SPECIAL REPORT: "No Credible Evidence" - Canada's flawed analysis of arms exports to Saudi Arabia

August 11, 2021


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The Arms Trade Treaty (ATT), a multilateral international agreement aiming to regulate international trade in conventional arms, entered into force on 24 December 2014. The treaty is a direct response to the absence of regulations and lax controls on the global arms trade, which has contributed to the widespread availability and misuse of weapons. The increased accessibility of weapons has heightened the risks of arms being used to commit or facilitate serious violations of international humanitarian law (IHL) and international human rights law (IHRL) by state security forces, non-state armed groups and organized criminal groups.

On 13 April 2017, prior to becoming a State Party, Canada introduced Bill C-47 to address the shortcomings of its own export assessment process under the Export and Import Permits Act (EIPA). Mandatory criteria were introduced into Canadian law to provide structured guidance to the Foreign Affairs Minister’s decision-making process on the authorization of exports. The goal was to ensure that these mandatory criteria be considered prior to the issuance of new permits, and to regulate the practice of brokering, arranging and negotiating export and import transactions of controlled goods outside of Canada.

Soon after Canada’s enhanced arms export process was introduced, one major importer of Canadian-made weapons became the subject of widespread scrutiny and condemnation: the Kingdom of Saudi Arabia (KSA). In 2018, Jamal Khashoggi was assassinated in the Saudi consulate in Istanbul, Turkey. Khashoggi, a prominent journalist, was murdered by Saudi agents after criticizing KSA’s Crown Prince, Mohammed bin Salman. Khashoggi’s murder catalyzed public outcry denouncing KSA’s poor human rights record. In response to the murder, Canada suspended the approval of new arms export permits for KSA in November 2018. However, this suspension did not affect permits already approved.

On 17 September 2019, Canada acceded to the ATT. Contrary to the government’s claim that “[a]s per Canada’s practice for all international treaties, Canada will be fully compliant with all its obligations upon accession to the ATT,” the statutory regime under Bill C-47 and Global Affairs Canada’s (GAC) assessment process are fundamentally flawed, because they fail to implement all Canada’s international obligations under the ATT.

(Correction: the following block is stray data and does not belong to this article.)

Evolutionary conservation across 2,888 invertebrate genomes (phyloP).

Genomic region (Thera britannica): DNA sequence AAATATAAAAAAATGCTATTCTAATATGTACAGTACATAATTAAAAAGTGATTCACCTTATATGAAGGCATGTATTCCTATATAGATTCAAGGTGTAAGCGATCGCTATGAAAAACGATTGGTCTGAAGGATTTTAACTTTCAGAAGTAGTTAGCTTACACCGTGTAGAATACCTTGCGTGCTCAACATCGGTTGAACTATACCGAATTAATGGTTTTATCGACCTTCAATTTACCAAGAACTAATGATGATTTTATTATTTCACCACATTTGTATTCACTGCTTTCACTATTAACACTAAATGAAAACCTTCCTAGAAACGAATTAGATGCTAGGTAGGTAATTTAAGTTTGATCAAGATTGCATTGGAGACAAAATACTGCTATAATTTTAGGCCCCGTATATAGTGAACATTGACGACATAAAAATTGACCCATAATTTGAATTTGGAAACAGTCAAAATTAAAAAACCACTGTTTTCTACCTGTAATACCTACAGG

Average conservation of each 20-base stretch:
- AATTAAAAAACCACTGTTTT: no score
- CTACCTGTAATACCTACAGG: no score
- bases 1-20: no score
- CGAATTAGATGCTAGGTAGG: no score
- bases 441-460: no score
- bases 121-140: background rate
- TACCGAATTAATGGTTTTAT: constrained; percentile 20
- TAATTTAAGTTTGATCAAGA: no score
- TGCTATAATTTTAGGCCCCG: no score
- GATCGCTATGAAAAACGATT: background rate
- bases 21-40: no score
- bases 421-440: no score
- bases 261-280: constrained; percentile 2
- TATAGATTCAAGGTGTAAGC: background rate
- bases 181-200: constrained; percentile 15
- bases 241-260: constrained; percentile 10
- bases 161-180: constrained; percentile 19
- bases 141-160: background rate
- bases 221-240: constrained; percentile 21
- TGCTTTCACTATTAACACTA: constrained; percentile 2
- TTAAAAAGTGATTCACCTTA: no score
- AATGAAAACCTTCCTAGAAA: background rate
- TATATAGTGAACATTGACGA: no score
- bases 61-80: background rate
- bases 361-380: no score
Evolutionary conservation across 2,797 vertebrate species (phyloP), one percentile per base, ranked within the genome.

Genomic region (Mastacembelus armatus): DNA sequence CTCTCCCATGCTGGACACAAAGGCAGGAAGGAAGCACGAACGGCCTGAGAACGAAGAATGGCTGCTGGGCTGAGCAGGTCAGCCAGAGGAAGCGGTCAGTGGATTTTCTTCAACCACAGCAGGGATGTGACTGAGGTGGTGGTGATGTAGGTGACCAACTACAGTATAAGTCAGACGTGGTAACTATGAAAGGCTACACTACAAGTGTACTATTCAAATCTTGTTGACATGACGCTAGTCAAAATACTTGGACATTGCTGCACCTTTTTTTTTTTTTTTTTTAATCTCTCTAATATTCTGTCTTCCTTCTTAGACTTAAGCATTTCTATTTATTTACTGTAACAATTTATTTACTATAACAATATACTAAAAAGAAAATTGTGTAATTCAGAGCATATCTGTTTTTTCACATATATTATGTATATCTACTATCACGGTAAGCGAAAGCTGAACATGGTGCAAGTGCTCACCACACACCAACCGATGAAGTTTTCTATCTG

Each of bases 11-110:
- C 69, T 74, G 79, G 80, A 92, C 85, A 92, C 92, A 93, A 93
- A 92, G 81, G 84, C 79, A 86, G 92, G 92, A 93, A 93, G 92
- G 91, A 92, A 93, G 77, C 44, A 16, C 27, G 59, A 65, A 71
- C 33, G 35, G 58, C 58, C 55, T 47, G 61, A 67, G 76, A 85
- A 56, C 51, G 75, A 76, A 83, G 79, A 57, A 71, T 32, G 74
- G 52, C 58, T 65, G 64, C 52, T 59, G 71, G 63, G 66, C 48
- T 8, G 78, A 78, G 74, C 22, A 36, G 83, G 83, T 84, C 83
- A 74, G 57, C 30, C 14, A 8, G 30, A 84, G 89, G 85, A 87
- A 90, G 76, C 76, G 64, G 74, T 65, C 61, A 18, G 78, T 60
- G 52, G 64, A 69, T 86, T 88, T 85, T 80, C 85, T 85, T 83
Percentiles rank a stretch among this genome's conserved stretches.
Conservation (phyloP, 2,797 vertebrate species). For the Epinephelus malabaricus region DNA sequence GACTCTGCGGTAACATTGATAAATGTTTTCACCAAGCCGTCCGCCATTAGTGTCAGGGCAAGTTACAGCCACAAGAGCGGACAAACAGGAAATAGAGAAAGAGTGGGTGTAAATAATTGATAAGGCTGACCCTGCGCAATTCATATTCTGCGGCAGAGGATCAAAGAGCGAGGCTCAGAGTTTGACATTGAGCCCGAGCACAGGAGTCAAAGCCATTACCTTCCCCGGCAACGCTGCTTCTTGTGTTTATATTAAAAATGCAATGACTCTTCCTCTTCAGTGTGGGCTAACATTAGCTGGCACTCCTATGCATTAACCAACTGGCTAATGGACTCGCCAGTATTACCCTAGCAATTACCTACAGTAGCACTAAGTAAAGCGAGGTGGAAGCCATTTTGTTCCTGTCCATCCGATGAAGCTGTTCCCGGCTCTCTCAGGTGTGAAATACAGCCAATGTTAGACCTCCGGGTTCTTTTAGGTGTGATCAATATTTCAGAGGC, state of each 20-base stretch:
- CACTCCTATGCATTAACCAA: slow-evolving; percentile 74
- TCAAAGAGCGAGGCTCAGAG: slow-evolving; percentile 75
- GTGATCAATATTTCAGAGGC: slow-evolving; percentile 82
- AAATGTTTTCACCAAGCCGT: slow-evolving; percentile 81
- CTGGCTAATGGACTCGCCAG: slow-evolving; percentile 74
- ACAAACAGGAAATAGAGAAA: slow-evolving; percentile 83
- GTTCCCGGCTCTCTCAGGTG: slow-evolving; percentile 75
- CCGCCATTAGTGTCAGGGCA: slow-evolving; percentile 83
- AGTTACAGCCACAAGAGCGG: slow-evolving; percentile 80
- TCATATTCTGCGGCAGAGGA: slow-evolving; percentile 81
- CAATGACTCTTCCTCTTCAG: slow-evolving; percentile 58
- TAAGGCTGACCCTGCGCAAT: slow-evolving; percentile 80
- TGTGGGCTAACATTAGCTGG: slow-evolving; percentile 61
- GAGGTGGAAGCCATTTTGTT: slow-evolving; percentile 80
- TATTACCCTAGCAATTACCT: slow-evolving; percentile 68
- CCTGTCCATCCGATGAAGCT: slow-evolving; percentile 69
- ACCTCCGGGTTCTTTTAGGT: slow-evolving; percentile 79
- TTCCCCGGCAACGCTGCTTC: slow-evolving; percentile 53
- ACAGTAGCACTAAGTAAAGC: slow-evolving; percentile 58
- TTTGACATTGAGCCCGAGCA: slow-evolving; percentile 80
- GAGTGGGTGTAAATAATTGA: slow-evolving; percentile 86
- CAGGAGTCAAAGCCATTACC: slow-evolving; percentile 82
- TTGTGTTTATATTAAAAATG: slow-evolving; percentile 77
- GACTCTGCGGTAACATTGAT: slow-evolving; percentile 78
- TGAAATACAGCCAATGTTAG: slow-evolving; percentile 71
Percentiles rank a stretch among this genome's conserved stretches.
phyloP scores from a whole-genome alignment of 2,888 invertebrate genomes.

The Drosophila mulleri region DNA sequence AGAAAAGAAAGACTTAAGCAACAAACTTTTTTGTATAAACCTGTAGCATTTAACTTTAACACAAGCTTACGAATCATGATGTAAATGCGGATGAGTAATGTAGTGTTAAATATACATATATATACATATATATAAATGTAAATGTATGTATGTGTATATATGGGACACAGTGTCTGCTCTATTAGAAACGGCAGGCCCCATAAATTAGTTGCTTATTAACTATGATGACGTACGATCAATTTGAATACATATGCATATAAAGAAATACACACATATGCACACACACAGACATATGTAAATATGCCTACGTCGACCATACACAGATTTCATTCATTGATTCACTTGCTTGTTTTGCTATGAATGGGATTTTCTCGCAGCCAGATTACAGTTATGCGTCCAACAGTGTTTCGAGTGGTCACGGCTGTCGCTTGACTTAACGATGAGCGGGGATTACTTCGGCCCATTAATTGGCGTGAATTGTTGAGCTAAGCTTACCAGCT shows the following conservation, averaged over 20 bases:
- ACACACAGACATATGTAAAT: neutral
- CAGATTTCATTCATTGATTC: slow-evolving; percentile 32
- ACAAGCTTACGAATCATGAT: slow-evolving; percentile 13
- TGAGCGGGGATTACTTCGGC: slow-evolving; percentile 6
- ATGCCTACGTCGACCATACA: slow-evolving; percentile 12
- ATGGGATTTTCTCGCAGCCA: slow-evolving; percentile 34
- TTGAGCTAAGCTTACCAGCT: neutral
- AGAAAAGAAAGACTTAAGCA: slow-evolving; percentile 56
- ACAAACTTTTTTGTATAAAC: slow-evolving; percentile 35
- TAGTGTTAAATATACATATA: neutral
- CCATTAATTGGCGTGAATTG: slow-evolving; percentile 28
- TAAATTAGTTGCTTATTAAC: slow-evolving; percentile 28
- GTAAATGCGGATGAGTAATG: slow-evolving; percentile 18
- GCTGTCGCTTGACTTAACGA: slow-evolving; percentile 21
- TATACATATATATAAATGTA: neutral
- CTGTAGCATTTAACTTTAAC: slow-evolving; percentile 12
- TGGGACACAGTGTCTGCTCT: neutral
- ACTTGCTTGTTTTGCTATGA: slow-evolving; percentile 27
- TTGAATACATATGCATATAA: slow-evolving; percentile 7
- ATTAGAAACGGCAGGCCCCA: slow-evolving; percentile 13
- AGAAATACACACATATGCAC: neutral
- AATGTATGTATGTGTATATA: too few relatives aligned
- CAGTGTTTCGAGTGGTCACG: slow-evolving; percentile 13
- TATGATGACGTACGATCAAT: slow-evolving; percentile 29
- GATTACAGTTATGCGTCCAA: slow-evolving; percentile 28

After Bill C-47 received royal assent on 13 December 2018 and following accession to the ATT in 2019, Canada did not cancel export permits to KSA. Canada continues to export armoured vehicles, as well as sniper rifles and other arms, to KSA despite extensively documented domestic human rights violations and KSA’s involvement in the ongoing conflict in Yemen. Due to the risk that these weapons pose in Saudi arsenals, Canadian arms exports to KSA have received intense domestic condemnation. Civil society groups have continuously pressured the government of Canada to revoke existing export permits.

In April 2020, the government of Canada published its Final Report: Review of export permits to Saudi Arabia (Final Report). The Final Report argued that Canada’s export of armoured vehicles to KSA, as well as other weapons systems, posed “no substantial risk” of facilitating any of the “negative consequences” referred to in subsection 7.3(1) of the EIPA. Following the publication of the Final Report, the freeze on the issuance of new export permits – imposed after the murder of Khashoggi – was lifted. Thus, Canadian exports of weapons to KSA continue unabated.

The Final Report’s assessment and subsequent analysis were conducted exclusively under the EIPA, while ignoring Canada’s obligations under the ATT. Although Canada claims that the EIPA as amended by Bill C-47 meets Canada’s obligations as a signatory to the ATT, a legal analysis comparing Canadian law with the ATT demonstrates that it does not.

In this report, Amnesty International and Project Ploughshares will provide a thorough assessment of Canada’s exports of arms to KSA, drawing upon international treaties, domestic legislation and United Nations (UN) expert reports released up until the publication of Canada’s Final Report. We illustrate that Canadian law and practice are inconsistent with aspects of the ATT, explore the flawed analysis conducted by GAC outlined in the Final Report, and conduct a comprehensive analysis of Canadian exports to KSA as mandated by the ATT.

Photo: Several variants of Saudi LAVs on display during the Northern Thunder military exercise in Saudi Arabia, 2016. Credit: Saudi Press Agency